Describing a Total Eclipse

Describing a Total Eclipse

Capturing the experience of a total eclipse is difficult. Even photographers like me with all the proper equipment fail to really capture the experience. There’s a host of sensory experiences that happen all at once. I’ve personally seen people moved to tears – and I found it such a profoundly moving experience the first time I saw one in 2017 that I flew to the Midwest to see my second one in 2024. Both times it never failed to awe.

I thought this thread on reddit had some of the best descriptions of the recent US eclipse.

So what is it like? Other’s have tried to describe it online:

  • “Its like trying to explain the Grand Canyon or Yosemite. Imagine if Yosemite valley, or the Grand Canyon, just appeared in front of you for four minutes, then disappeared.”
  • “Its hard to explain and hard to remember at least for me. I see why people travel so far to see it. I honestly wasn’t expecting what I seen. I just been telling people it looks nothing like what you see in photos.”
  • “You can’t [explain it]. If they’ve never seen it, they won’t get it. I’ve just been telling people it’s exceeded every expectation I had.”

Trying to explain what totality is like

First off is the run-up and expectation. For months, even years, people start hearing about the next eclipse. I personally planned and bought my flights/hotels/rentals about 8 months in advance.

Around 6 months out you’ll start hearing about eclipse watching events taking reservations and selling tickets. The news will start mentioning it on air and online. Accommodations, flights, rental cars, and local attractions all along totality start making news as they start selling out.

A month out, the eclipse is a regular news item – everything from event organizers touting their upcoming events, local service industries (hotels, gas, food, etc) warning about floods of people overwhelming them, to advisories about traffic and safety issues. Within 2 weeks, there will be news every day. Energy and anticipation just keeps building.

Starting about 3-4 days out, all the eclipse chasers will be watching the weather reports. Comparing all the different predictions and trying to figure out the best place to go. If there is bad weather, there’s a flurry of last-minute changes of location and drive time calculations. Plans change fast and furious. Weather in my area was completely terrible just 12 hours before the event – would we see anything? There’s anxious nail biting and second guessing by lining up alternate plans.

The day before the eclipse, I went to bed tingling with anticipation and excitement. The weather reports were looking good; but the sky sure didn’t. I double-checked weather, my alarms, traffic conditions, routes to the location I wanted to get too. I had the car filled with gas. I went through all my gear, chargers, snacks, timetables, and had everything double-checked and piled by the door. I planned secondary plans if the primary location looked bad and went to bed.

I got up at the crack of dawn. I looked at last weather reports and checked traffic along the 1.5 hour route and left 5-6 hours before totality. I arrived in the path of totality, filled up the car with gas and stopped at a local greasy spoon diner nearest to my desired eclipse watching spot (10 miles away). I had nice leisurely tea and breakfast reading and chatting with locals – secure knowing I was already in totality even if traffic became madness.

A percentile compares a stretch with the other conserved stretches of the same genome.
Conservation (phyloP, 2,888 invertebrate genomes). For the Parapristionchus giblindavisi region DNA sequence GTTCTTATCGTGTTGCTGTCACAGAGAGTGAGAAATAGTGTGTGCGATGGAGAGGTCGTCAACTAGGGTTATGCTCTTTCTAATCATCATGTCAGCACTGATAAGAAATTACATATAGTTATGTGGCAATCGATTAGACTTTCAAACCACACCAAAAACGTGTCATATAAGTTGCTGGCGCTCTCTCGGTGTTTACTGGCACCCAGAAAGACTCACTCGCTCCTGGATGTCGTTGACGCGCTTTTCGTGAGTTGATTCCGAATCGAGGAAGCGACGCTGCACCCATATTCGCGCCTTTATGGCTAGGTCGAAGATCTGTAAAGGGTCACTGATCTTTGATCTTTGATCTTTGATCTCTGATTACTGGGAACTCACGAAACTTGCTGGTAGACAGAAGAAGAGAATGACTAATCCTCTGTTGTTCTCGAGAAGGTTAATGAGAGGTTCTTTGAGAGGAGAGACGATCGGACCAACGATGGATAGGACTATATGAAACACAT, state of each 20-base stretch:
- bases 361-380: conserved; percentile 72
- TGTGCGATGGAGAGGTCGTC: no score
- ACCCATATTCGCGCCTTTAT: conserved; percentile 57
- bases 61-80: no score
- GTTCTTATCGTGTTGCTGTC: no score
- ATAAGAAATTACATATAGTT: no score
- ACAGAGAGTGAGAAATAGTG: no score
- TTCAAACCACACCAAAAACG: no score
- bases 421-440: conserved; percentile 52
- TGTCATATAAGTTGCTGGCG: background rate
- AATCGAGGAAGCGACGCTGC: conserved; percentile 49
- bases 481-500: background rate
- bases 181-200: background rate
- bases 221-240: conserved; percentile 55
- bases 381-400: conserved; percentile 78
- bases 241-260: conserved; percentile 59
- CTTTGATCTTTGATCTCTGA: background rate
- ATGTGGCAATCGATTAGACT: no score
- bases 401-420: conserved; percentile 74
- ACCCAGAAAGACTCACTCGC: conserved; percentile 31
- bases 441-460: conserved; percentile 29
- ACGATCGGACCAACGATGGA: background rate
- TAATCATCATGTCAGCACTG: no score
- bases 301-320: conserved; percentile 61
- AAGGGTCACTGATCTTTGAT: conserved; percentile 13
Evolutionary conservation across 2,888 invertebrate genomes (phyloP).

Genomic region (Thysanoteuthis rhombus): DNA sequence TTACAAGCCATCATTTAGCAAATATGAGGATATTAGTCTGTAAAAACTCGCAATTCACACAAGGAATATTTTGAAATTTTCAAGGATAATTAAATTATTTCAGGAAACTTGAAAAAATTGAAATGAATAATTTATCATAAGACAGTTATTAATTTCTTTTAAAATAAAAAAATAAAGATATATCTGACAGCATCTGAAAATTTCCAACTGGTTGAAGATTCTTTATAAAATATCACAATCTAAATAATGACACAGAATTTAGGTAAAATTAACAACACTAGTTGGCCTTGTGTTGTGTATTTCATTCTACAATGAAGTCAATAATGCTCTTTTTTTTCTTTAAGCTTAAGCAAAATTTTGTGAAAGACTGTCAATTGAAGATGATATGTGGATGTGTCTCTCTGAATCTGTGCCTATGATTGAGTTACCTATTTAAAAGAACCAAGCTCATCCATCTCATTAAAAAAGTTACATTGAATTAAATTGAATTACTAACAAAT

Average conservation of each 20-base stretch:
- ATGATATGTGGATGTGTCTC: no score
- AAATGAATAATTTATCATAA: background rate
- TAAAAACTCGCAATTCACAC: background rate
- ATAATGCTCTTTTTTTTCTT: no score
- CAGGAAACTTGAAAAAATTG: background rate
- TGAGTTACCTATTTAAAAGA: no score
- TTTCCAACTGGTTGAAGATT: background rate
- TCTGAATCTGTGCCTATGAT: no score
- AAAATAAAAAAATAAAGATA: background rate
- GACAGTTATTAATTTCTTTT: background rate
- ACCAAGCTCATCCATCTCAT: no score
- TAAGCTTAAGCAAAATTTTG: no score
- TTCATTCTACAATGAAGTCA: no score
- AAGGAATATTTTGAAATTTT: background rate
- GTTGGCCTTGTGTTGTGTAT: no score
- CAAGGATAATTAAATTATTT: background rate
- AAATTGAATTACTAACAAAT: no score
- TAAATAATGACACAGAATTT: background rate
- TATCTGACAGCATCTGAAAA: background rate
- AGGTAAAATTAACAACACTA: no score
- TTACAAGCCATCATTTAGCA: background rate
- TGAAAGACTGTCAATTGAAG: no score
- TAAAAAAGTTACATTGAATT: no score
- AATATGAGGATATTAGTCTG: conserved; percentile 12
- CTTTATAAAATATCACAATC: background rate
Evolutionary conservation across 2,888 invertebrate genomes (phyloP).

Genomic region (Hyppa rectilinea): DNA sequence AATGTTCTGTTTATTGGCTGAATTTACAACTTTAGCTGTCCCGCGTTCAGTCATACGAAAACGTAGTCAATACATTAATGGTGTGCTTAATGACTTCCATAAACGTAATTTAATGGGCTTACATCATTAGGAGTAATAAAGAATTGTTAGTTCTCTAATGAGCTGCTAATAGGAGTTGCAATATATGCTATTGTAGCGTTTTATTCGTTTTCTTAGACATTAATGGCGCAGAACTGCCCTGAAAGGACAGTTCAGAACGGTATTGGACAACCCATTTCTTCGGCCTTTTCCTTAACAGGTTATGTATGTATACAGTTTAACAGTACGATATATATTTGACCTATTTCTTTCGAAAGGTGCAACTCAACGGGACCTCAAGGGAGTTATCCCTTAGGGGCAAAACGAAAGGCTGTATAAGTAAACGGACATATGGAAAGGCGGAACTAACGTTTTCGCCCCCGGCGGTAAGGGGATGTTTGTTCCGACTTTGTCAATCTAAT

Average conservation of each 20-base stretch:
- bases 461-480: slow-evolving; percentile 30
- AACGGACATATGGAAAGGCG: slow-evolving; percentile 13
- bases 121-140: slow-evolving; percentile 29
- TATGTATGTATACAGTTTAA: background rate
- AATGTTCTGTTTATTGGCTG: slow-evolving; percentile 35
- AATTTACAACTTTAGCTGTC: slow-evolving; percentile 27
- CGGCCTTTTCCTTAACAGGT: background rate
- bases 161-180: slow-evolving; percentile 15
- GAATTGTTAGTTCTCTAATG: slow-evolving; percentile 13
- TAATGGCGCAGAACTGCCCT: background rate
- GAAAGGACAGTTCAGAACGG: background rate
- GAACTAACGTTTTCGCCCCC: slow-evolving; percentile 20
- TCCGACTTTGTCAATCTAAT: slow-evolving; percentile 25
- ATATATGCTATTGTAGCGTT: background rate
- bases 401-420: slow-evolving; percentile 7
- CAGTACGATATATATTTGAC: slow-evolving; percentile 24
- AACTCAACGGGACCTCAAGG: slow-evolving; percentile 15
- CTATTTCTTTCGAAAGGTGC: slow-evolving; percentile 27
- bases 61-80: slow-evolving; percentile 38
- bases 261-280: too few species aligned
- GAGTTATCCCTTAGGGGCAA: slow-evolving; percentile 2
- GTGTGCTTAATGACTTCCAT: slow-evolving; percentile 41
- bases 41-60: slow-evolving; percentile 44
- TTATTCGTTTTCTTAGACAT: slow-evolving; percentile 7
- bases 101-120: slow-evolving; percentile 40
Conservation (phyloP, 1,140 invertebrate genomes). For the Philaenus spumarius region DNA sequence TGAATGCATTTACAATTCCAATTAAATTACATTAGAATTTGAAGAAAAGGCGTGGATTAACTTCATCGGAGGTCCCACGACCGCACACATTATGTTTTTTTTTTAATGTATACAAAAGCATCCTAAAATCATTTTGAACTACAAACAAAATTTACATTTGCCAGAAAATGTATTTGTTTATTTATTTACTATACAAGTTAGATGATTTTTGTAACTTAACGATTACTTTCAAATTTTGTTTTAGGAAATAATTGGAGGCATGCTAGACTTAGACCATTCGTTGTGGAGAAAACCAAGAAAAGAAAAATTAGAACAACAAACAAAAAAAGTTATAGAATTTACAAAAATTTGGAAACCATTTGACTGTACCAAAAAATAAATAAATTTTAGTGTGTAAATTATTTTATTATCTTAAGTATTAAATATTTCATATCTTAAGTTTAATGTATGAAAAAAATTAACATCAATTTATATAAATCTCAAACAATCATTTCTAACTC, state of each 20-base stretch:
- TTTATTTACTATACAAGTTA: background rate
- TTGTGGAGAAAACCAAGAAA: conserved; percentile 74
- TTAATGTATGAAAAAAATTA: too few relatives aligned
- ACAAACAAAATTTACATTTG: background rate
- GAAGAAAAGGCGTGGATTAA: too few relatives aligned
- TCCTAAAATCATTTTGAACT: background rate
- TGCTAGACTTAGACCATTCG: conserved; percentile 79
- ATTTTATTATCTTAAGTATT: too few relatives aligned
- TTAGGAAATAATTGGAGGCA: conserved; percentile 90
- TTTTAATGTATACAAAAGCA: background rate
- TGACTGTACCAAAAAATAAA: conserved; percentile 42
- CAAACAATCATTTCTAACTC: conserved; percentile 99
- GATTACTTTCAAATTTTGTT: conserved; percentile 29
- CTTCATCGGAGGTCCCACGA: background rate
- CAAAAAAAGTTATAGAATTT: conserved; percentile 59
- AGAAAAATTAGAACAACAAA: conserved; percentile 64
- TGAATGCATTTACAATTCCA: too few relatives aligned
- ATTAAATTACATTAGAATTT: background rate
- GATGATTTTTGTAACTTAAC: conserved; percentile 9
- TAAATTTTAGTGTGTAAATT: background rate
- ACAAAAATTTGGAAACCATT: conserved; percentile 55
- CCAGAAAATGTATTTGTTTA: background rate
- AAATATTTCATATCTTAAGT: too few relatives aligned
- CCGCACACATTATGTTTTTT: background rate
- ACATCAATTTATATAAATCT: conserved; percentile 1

About 2 hours before the moon started covering the sun, I loaded up with drinks and snacks I headed to my eclipse watching spot and settled it. I set up my gear and got all ready – excitedly talking with those around me about what to expect. The weather looked great – no need for last minute changes. We killed time catching up, looking up reports, talking about what we expected and had heard, watching the traffic on the interstates turn from green to yellow to red in google maps, and listening to live TV reports on eclipse events across the country.

Unnoticed to the naked eye, right on time, the moon appeared in front of the lower corner of the sun. For the first 25% of the moon covering the sun, you pretty much don’t notice anything besides the slow creep of the moon over the sun. It was exciting to see it start happening! I talked with those around me, took photos, and we watched as the moon took a bigger and bigger bite out of the sun through our glasses. Around us, little appeared to change though.

Right after the halfway point, however, you could see the light around you begin to change. At first it’s just kind of a general oddness of the light around you. Things seem a bit dimmer, but it’s so uniform that it feels…strange. It’s not like stepping from sunlight into a shadow, it’s all around you.

As you get from halfway to 75% covered, you notice changes in the shadows cast around you. They start looking odd – but it’s hard to see why at first. They just seem different or blobby. As things progress, you’ll see it clearly with sharp shadows. They aren’t round, but strange crescent shapes. All the little shadows between the leaves are creating thousands of pinhole cameras on the ground.

The light and air continues to change too. Slowly at first. Almost imperceptibly. The light becomes more dim, increasingly more like twilight, but with a different flavor. Instead of it just getting orange/red in the one direction of sunset, the color is on the horizon all around you.

By the time the sun is 75% covered by the moon, you notice the temperature start to drop. It feels like you’re sitting on the deck as evening creeps in. From 85%-99%, all of these effects start happening faster and faster. It seems every 30 seconds the light around you in all directions is changing. The sky dims faster and faster, the air cools more, the moon continues to block more and more of the sun until there is just a crescent there. You can sometimes even see planets (like Venus) or other stars appear with just seconds left before totality. Building and street lights with darkness sensors turn on automatically. This is all happening faster and faster – the sun is reduced to just a final bright diamond in one corner, and then like the snap of the finger it goes totally dark in your protective glasses. You pull them off, and see this in the sky: